Yesterday’s shameful Supreme Court ruling on Roe v. WadeIt was telegraphed several months ago.
But, during the angst-laden wait for the Supreme Court’s ruling on Roe, the court, so radically reshaped during the Donald Trump years, made hay trashing other vital precedents in its stampede to remake the country’s legal priorities in an extreme-right direction. This court will, with Roeruling, and a slew other rulings from past weeks, go down in history as the most destructive court in the United States, certainly the most destructive in post-Civil War era.
The six members who make up the majority on the court must be understood as far right extremists, not “conservatives.” By definition conservatives are not supposed to like sudden, jarring change; they are supposed to put a premium on stability and continuity. This court, on the other hand, is a radical activist court. They selectively destroy precedents to inject their far right vision of religion in U.S. society. They also reimagine labor and environmental law so that they harm consumers, degrade the environment, and benefit powerful corporate interest.
They have done more damage in education than in any other realm. This week’s startling Carson v. Makin decision, in a case coming out of Maine, effectively mandates that schools subsidize parochial religious education institutions at taxpayers’ expense.
The background is quite simple. Maine has been providing subsidies for a few residents living in rural areas with limited access to public schools for more than 40 years. But, in keeping with state law on the issue, it has limited the funding to “nonsectarian” schools. Recently, two sets of parents sued, arguing that the state should fund their children’s attendance at Christian schools.
Had precedent held any weight whatsoever, this case wouldn’t have made it past first base. It’s only fair that roughly three dozen statesKnown as Constitutional Provisions, have had long-standing provisions. Blaine AmendmentsMany of these laws, dating back to the 19th Century, prohibit the public funding of religious schools.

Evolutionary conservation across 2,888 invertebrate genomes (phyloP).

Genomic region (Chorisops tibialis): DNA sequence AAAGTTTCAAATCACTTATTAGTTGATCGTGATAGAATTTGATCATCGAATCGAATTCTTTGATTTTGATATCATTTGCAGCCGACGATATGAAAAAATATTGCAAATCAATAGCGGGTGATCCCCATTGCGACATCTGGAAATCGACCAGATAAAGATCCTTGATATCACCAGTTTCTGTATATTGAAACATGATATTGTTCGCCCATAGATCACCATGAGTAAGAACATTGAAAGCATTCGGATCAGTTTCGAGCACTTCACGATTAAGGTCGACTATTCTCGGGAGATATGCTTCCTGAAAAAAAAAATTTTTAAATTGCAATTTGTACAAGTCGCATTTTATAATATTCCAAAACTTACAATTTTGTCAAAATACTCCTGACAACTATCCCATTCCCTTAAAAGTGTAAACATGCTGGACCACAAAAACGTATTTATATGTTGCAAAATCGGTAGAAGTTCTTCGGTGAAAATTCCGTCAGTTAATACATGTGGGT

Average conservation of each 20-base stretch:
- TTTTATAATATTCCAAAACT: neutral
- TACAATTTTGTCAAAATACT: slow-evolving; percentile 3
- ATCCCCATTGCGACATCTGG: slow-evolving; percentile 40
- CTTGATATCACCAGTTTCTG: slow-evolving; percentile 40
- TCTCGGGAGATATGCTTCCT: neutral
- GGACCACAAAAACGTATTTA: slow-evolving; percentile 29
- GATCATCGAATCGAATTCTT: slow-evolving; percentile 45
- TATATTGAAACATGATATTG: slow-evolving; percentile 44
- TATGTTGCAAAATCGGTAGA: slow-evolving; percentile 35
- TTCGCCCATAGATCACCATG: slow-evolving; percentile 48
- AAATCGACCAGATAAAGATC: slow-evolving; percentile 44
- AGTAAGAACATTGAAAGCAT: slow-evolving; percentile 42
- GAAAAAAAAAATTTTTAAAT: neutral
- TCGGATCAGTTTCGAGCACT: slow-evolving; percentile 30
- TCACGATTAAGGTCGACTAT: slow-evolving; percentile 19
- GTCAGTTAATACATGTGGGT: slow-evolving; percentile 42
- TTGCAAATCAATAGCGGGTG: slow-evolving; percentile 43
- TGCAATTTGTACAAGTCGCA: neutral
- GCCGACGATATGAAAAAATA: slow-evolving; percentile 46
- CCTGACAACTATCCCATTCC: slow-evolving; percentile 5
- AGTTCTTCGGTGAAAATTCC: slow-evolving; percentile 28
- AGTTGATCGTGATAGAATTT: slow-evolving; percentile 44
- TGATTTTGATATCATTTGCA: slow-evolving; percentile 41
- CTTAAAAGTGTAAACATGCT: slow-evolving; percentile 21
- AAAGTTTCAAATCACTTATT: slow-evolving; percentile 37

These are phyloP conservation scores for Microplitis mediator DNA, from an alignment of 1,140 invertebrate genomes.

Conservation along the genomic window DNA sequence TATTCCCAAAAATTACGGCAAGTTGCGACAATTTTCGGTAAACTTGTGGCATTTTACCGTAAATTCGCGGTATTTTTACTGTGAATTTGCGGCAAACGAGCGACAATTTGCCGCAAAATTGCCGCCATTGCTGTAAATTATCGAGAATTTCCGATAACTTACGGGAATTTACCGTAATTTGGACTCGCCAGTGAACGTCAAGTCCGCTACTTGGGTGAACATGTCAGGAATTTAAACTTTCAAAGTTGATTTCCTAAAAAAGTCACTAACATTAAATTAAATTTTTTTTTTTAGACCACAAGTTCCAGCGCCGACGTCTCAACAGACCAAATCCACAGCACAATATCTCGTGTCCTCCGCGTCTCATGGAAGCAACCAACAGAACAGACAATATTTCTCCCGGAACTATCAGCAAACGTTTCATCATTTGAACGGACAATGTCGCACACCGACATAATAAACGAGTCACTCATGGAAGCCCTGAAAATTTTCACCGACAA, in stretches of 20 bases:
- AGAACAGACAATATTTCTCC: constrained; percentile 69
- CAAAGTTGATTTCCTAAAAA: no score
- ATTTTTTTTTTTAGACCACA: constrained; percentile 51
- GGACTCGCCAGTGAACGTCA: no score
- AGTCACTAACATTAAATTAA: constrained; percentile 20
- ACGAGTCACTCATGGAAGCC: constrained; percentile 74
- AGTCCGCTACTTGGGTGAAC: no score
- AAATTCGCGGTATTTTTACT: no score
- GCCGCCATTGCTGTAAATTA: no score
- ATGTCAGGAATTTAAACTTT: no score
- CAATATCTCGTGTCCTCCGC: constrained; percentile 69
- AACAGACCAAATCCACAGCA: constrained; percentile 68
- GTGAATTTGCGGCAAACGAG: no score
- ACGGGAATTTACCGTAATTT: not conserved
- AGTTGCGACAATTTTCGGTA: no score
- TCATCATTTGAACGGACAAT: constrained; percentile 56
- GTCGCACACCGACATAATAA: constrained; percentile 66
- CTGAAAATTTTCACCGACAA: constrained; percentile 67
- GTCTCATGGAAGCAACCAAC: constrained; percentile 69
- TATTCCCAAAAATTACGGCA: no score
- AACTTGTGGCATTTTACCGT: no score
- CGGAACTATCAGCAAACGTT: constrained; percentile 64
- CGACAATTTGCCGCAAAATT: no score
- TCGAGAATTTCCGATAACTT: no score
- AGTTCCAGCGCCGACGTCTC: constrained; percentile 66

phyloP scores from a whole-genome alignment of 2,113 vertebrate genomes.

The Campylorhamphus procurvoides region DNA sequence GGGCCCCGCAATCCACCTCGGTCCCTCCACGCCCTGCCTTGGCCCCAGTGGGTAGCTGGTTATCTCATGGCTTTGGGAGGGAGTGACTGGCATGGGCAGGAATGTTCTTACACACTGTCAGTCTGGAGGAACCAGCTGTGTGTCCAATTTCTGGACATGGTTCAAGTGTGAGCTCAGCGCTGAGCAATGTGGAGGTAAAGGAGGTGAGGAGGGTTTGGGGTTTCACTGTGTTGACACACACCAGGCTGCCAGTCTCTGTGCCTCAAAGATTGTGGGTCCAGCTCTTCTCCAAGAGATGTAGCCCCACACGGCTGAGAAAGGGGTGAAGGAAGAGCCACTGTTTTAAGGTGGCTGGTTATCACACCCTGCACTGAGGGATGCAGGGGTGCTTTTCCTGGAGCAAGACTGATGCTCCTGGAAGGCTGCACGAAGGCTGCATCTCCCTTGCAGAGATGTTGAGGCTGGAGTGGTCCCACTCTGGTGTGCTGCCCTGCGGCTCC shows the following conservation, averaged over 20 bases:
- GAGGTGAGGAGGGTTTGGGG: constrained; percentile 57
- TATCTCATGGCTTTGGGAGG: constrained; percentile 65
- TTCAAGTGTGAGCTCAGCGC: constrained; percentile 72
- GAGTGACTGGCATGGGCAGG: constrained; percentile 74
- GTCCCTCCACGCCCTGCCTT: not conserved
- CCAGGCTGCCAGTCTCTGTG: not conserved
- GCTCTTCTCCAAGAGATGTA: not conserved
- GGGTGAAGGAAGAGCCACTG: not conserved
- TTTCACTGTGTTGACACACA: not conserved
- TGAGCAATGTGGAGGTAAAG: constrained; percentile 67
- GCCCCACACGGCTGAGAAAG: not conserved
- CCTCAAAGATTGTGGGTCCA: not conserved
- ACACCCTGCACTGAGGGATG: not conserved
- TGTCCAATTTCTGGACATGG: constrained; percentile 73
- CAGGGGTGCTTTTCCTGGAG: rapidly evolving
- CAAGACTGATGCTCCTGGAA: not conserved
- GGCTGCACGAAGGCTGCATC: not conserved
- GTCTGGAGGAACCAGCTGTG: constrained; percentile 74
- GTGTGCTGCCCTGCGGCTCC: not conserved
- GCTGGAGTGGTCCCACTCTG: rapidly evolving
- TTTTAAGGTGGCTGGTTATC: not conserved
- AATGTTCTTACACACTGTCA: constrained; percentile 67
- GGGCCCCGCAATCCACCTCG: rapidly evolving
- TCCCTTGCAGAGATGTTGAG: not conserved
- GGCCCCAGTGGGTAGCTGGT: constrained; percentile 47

The Blaine Amendments are an important pillar supporting the idea that states have an obligation of funding non-religious educational institutions for all children. They are — ironically, given that this week’s Maine-originated ruling essentially struck them down — named after a 19th century Republican politician in Maine, James Gillespie Blaine. They were made federally possible by Congress in 1875, when a law required all new states to include the Blaine Amendment in their state constitutions.
In 2004, Locke v. Davey, seven of the nine Supreme Court justices ruled that a state-funded university scholarship program in Washington State could exclude theology majors, owing to the fact that the state’s Blaine Amendment prohibited stated funding for religious “worship, exercise, or instruction.”
That Supreme Court-endorsed wall separating public funding from religious education started to break down in the following decade, as the court’s composition shifted rightward.
2020: The Supreme Court eroded the separation of church & state when, in Espinoza v. Montana Department of RevenueIt was allowed to stand. Montana lawPeople who want to contribute to a scholarship fund to support their children’s religious school education can get tax credits. However, that ruling did not say anything about a state. may Provide such credits, and it also only provided for indirect state funding religious schools.